Eskom suffers engineer exodus

Source: MyBroadband

Eskom engineers and technical staff are leaving the power utility because of affirmative action, a lack of career prospects, cadre deployment, nepotism, and a toxic work environment.

This is according to an article in Rapport, which highlighted problems in retaining skilled technical employees at Eskom.

The report said there is now a much higher resignation rate among engineers, craftsmen, and technicians than before.

Apart from the above-mentioned problems, further contributing factors include Eskom’s traumatic restructuring process and uncertainty around splitting Eskom into three units.

Staff morale has hit an all-time low, partly caused by the general negativity around load-shedding and the general negativity around the company.

The increase in resignations of engineers and skilled technical staff should not come as a surprise.

In October last year, Eskom COO Jan Oberholzer said he was “absolutely horrified” by the number of experienced staff lost at the Koeberg nuclear power station.

He said what was particularly alarming was that Eskom employees were prepared to resign without having alternative employment.

“After resigning, they get opportunities to go to Europe or the Middle East,” Oberholzer said, showing the demand for their skills.

He said the loss of skills and experience is a significant challenge for Eskom.

Skills exodus at Eskom

The exodus of skills at Eskom started more than a decade ago.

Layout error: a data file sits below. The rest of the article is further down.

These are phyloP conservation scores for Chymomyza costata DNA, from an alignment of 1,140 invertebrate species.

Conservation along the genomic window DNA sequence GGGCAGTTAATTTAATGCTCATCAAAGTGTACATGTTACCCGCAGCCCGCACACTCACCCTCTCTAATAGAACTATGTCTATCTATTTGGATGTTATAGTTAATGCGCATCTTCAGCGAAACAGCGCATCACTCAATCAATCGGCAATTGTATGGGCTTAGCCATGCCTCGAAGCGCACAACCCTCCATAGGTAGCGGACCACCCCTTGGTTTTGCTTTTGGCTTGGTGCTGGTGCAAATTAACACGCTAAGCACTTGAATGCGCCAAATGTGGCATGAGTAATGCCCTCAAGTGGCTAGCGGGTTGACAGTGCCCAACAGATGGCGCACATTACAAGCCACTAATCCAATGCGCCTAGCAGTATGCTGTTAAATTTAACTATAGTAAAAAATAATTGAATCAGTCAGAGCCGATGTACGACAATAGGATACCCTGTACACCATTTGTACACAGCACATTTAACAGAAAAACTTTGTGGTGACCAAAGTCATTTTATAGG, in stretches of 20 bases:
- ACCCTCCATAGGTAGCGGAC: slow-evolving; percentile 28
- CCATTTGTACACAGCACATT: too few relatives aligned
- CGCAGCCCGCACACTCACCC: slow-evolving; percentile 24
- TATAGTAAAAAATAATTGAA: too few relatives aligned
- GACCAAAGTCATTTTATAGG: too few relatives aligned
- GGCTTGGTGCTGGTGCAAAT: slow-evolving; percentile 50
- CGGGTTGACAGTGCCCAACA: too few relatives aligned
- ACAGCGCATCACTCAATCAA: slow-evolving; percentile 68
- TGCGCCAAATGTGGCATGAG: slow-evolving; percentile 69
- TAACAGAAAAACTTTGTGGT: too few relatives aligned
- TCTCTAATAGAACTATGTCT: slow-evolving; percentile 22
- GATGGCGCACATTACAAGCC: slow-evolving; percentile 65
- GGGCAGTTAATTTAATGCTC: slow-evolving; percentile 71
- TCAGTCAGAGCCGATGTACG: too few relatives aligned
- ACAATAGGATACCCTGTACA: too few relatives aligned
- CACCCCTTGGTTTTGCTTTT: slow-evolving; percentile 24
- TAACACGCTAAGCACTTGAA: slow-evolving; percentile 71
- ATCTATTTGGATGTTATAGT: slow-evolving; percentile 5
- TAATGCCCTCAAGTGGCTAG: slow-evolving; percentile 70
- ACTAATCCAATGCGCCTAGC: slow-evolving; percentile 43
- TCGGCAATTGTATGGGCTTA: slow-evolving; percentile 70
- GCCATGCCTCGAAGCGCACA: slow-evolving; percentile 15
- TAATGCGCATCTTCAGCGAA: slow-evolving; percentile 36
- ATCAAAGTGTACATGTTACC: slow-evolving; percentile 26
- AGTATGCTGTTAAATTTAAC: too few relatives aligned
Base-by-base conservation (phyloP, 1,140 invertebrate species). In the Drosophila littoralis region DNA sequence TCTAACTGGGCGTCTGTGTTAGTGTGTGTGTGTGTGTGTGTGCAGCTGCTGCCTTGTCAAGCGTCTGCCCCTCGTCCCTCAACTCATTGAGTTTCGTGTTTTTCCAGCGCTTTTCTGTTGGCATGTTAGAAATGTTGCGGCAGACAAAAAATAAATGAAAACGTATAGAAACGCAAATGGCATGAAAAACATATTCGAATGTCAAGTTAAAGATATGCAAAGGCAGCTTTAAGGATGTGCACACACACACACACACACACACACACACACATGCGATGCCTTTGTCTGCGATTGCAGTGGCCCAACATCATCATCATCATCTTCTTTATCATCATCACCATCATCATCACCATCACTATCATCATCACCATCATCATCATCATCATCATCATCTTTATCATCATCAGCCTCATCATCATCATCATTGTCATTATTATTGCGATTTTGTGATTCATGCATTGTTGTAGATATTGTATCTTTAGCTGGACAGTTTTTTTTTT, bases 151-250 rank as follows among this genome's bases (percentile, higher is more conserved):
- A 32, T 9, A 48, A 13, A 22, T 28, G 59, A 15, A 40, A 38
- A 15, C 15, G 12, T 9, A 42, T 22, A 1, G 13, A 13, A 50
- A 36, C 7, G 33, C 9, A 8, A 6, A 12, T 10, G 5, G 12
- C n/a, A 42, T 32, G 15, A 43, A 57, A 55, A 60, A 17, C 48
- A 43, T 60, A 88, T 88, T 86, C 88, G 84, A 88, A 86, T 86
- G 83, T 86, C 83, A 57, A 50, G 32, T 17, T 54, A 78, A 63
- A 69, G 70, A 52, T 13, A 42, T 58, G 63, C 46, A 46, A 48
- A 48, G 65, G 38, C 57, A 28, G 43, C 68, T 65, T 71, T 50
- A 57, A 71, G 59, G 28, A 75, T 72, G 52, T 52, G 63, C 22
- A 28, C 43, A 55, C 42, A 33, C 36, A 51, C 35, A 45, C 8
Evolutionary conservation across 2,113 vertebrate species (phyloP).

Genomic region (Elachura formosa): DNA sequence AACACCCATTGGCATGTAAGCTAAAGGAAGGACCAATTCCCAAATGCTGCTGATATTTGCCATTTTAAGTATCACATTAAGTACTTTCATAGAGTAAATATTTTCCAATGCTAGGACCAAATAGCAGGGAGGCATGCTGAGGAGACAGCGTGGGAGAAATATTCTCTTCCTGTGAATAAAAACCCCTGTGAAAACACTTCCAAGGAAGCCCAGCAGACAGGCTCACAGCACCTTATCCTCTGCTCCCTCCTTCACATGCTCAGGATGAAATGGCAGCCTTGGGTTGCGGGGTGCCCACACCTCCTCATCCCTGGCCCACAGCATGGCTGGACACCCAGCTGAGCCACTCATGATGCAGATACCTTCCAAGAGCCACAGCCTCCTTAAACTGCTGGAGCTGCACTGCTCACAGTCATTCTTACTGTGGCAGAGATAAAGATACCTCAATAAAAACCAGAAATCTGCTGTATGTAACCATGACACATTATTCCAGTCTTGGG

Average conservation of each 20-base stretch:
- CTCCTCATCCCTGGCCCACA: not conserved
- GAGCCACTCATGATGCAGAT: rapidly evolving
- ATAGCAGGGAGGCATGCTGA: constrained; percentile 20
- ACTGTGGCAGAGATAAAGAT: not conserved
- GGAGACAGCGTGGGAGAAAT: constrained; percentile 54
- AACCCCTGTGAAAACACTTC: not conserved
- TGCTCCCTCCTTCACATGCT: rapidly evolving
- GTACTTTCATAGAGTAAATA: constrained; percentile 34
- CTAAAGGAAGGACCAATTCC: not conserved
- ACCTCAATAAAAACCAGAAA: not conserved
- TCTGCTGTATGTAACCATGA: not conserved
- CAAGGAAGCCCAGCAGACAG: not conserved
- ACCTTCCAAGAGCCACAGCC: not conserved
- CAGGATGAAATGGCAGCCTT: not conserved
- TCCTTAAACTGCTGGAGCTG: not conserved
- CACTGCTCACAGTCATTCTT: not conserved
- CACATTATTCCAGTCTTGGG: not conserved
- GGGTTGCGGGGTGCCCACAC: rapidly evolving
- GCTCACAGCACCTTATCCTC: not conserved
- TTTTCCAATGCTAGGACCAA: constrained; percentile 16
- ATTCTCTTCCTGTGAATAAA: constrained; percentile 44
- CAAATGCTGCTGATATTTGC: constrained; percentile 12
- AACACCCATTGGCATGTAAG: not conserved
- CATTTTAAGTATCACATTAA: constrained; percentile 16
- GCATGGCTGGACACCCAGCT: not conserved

In 2008, trade union Solidarity highlighted that at least 346 engineers and artisans left Eskom in 12 months.

Solidarity said 72% of its members in Eskom — mostly people with critical technical skills — wanted to leave the company. 99% of respondents said Eskom did not do enough to retain talent.

Instead of focussing on retaining technical skills and training new engineers and artisans, Eskom drove away many white engineers and technical staff.

In 2015, media reports revealed that Eskom was planning to cut the number of white engineers and managers and decrease the number of white tradespeople.

Cutting skilled white employees was needed to comply with South Africa’s strict provisions of the country’s Equity Act.

The Department of Labour required Eskom to set numerical targets so that the makeup of its workforce would more closely match that of the country at large.

Eskom had to submit a plan to reach the demographics targets by 2020.

In 2019, another report surfaced that Eskom was planning to drastically cut the number of skilled white engineers and managers to meet its affirmative action targets.

The white employees who Eskom allegedly targeted included engineers, tradespeople, academically qualified staff, and middle management.

Although Eskom denied it had a plan to get rid of white staff, many white employees resigned as they felt affirmative action was limiting their career prospects.

Trade union Solidarity stated in 2019 that Eskom struggled to recruit and hold onto skilled engineers — particularly white employees.

“Eskom’s recruitment policy, promotion policy, EE targets and AA appointments, and procurement policy has made the environment in Eskom impossible for white engineers and artisans to get promotions and excel in their careers,” said Solidarity.

It added that regardless of race, Eskom desperately needed to keep its skilled engineers and staff if it was to turn the company around.

In February 2021, the trade union even presented Eskom with a list of experienced and skilled experts to help with its turnaround strategy.

Eskom declined this help, and a year later, the power utility continued to struggle with an exodus of skilled engineers and technical staff.

Solidarity blamed affirmative action for Eskom skills shortage.

“Many of the experts on the list are white, and Eskom merely don’t want to appoint them because of their race,” the trade union said.

 

 

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